multiple try/point Metropolis algorithm

Among the arXiv documents I printed at the turn of the year in order to get a better look at them (in the métro if nowhere else!), there were two papers by Luca Martino and co-authors from Universidad Carlos III, Madrid, A multi-point Metropolis scheme with generic weight functions and Different acceptance functions for multiple try Metropolis schemes. The multiple-try algorithm sounds like another version of the delayed sampling algorithm of Tierney and Mira (1999) and Green and Mira (2001). I somehow missed it, even though it was introduced in Liu et al. (2000) and Quin and Liu (2001). Multiple-try Metropolis builds upon the idea that, instead of making one proposal at a time, it is feasible to build a sequence of proposals and to pick one among those, presumably rather likely and hence more open to being accepted. The sequence of proposals may depend upon the past propositions as well as on the current value, lending some degree of adaptability to the scheme. In the current implementation, the algorithm remains rather clumsy [in my opinion] in that (a) a fixed horizon N need be fixed and (b) an additional series of backward simulations need be produced simply to keep the balance equation happy… Hence a total number of simulations O(N) for one possible acceptance. The first note slightly extends Quin and Liu (2001) by using a fairly general weighting scheme. The second paper studies some particular choices for the weights in a much less adaptive scheme (where parallelisation would be an appropriate alternative, since each proposal in the multiple try only depends on the current value of the chain). But it does not demonstrate a more efficient behaviour than when using a cycle or a mixture of Metropolis-Hastings algorithms. The method seems to regain popularity, though, as Roberto Casarin, Radu Craiu and Fabrizio Leisen (also from Carlos III)  arXived a paper on a multiple-try algorithm, connected with population Monte Carlo, and more recently published it in Statistics and Computing.

8 Responses to “multiple try/point Metropolis algorithm”

  1. [...] the discretisation means that all intermediate points can be used, as suggested by Paul via a multiple try scheme. Mark then presented an application of Hamiltonian ideas and schemes to biochemical [...]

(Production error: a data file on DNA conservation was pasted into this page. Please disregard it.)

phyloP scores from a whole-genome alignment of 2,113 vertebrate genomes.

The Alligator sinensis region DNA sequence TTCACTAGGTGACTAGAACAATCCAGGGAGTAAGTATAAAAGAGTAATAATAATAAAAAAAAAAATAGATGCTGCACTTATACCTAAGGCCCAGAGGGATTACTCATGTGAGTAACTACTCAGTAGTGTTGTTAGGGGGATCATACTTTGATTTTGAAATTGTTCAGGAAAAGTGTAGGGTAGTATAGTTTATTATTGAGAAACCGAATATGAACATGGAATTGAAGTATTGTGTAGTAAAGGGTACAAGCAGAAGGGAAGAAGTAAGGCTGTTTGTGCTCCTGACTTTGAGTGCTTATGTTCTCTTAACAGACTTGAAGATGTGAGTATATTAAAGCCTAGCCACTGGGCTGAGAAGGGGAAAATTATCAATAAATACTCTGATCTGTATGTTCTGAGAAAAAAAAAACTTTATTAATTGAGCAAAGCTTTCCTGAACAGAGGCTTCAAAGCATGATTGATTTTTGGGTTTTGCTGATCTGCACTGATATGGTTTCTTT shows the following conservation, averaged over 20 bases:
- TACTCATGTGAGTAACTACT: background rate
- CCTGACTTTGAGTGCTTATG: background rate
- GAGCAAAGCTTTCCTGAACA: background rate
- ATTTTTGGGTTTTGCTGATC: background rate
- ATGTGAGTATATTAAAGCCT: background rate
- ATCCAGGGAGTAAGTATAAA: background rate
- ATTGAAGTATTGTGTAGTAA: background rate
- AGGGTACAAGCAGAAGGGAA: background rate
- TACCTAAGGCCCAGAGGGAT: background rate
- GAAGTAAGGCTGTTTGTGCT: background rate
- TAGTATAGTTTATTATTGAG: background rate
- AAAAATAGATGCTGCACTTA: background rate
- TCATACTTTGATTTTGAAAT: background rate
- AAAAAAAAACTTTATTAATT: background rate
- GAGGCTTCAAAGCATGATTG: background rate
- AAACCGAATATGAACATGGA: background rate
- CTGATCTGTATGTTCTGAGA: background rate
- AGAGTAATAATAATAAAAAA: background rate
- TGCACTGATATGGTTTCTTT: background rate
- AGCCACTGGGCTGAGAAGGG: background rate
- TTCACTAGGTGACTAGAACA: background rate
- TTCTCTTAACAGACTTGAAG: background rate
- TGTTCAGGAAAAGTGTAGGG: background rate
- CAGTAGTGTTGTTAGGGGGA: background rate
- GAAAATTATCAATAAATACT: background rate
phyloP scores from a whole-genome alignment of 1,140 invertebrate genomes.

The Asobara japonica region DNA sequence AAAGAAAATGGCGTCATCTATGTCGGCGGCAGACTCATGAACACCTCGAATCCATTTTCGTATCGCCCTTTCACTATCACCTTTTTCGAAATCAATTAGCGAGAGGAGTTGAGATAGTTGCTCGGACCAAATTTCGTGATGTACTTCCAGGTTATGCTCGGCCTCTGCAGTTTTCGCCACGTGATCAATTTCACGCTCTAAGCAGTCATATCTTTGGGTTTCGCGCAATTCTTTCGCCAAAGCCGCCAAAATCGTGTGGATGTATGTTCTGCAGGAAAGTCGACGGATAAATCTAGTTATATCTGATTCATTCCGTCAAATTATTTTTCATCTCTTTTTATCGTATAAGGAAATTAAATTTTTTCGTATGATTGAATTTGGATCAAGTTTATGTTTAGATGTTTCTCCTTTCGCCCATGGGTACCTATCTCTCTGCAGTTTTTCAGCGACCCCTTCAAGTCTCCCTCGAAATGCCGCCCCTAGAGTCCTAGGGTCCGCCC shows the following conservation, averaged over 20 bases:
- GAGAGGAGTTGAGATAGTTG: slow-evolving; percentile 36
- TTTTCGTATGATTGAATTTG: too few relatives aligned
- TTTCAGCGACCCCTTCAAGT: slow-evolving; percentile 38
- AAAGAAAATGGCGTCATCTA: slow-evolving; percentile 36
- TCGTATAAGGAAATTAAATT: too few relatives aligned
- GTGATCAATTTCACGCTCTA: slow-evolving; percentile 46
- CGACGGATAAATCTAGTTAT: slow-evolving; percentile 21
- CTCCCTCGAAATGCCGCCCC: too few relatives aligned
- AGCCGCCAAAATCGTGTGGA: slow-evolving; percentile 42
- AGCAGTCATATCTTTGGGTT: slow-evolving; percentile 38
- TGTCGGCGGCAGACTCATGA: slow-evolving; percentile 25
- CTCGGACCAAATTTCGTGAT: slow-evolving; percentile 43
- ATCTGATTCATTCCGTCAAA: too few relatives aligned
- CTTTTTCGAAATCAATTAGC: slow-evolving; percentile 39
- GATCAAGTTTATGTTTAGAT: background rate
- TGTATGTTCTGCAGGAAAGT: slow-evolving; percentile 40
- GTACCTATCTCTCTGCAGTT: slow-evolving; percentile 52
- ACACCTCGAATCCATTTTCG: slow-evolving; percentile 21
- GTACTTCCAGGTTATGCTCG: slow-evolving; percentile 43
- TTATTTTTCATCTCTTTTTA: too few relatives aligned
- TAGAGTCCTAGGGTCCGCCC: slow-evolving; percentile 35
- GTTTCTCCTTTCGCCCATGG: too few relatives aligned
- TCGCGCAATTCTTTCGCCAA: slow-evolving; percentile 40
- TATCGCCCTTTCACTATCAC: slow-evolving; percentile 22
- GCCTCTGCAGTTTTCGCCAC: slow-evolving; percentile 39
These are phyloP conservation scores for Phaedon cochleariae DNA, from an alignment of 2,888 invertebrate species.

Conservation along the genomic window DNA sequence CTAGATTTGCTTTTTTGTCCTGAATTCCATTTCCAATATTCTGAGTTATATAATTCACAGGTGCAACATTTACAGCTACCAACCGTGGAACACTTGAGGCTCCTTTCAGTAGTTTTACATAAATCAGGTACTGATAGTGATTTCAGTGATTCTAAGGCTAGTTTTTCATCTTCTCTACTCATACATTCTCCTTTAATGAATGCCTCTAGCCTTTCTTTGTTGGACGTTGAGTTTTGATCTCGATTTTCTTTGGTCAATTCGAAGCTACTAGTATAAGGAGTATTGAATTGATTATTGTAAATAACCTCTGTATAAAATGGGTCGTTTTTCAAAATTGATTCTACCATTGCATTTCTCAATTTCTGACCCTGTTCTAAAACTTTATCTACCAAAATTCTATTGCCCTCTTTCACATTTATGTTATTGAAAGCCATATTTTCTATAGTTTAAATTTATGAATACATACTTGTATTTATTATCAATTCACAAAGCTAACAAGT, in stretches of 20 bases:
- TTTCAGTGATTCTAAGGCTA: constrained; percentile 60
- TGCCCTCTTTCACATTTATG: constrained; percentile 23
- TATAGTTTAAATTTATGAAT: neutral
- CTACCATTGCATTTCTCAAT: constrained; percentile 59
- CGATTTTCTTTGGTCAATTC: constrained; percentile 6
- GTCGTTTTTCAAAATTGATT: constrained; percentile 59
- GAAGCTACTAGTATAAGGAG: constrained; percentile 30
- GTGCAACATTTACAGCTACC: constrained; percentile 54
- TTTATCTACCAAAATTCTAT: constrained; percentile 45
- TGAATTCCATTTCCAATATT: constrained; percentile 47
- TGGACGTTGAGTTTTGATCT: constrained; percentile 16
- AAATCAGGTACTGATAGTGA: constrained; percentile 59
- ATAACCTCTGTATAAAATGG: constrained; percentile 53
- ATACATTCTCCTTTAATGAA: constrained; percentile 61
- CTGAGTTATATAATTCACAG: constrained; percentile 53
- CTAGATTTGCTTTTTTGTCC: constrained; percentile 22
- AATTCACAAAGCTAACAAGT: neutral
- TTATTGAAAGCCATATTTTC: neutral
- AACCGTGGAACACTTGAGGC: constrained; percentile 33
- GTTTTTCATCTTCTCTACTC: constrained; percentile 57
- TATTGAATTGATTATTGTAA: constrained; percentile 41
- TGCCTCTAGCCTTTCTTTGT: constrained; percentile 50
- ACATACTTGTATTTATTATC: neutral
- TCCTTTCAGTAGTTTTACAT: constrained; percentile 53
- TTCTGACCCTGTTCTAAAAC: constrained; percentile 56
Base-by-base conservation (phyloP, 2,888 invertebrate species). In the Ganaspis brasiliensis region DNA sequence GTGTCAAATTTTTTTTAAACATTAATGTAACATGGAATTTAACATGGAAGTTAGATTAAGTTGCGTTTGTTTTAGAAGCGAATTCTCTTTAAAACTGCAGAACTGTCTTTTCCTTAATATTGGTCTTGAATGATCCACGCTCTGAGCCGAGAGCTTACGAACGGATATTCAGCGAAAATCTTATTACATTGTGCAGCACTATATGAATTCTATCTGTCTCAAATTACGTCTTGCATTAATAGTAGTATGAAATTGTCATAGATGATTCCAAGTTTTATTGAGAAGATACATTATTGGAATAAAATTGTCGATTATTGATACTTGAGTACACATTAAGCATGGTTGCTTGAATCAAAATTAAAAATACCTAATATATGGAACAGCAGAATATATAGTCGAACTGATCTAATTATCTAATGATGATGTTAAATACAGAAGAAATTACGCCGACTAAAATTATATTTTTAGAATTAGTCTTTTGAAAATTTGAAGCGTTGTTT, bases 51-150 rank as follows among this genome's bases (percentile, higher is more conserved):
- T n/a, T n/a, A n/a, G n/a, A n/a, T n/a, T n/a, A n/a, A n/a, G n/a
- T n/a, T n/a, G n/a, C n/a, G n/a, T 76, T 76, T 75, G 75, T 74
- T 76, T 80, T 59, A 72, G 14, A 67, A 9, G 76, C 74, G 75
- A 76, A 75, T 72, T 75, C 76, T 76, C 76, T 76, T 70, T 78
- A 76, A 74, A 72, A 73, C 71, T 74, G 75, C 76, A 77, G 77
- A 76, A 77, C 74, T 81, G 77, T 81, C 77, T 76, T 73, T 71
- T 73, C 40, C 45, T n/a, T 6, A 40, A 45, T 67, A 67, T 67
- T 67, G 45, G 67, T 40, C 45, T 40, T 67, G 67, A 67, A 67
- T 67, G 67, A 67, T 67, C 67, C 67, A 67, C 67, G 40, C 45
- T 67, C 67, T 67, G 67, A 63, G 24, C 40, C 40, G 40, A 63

2. [...] of those arXiv papers that had sat on my to-read pile for way too long: Likelihood-free parallel tempering by Meïli [...]

  3. [...] &tc.the Art of R Programming [guest post]Improving convergence of Data Augmentation [published]multiple try/point Metropolis algorithmThe Alloy of [...]

  4. [...] Leo Stein on the geometry of Hamiltonian Monte Carlo was one of the remaining ones on my pile of unread arXiv postings. I read it in the Paris métro yesterday (on my way to Jon Wellner’s point de vue), which is [...]

  5. [...] the beer social in the faculty upstairs right after helped!). And I had time to work quietly on multiple-try MCMC, following thoughts raised both by the comments on the related post and the GPU meeting in Warwick. [...]

  6. Radford makes a good point. In our experience it is difficult for a naive implementation of multiple-try Metropolis to achieve an advantage over ordinary Metropolis. As he suggests above, a possible way to overcome this is to avoid computation of the target density at each of the K multiple tries. This is the approach we took here: http://jmlr.csail.mit.edu/proceedings/papers/v9/pandolfi10a/pandolfi10a.pdf (the details are in Section 3.2).

  7. Radford Neal Says:

    Indeed, a problem with the original multiple-try Metropolis paper is that in none of the examples given do they demonstrate an advantage over ordinary Metropolis with the same proposal distribution. (They don’t even present such a comparison, preferring to compare against ordinary Metropolis with a different proposal distribution.)

    My “Ensemble MCMC” method (see http://arxiv.org/abs/1101.0387, and my blog entry at http://radfordneal.wordpress.com/2011/01/01/ensemble-mcmc/) can be seen as better way of doing something similar. One point I make in that paper is that one can expect an advantage only when there is some computational shortcut for evaluating the density at K points with less than K times the cost of evaluating the density at one point.

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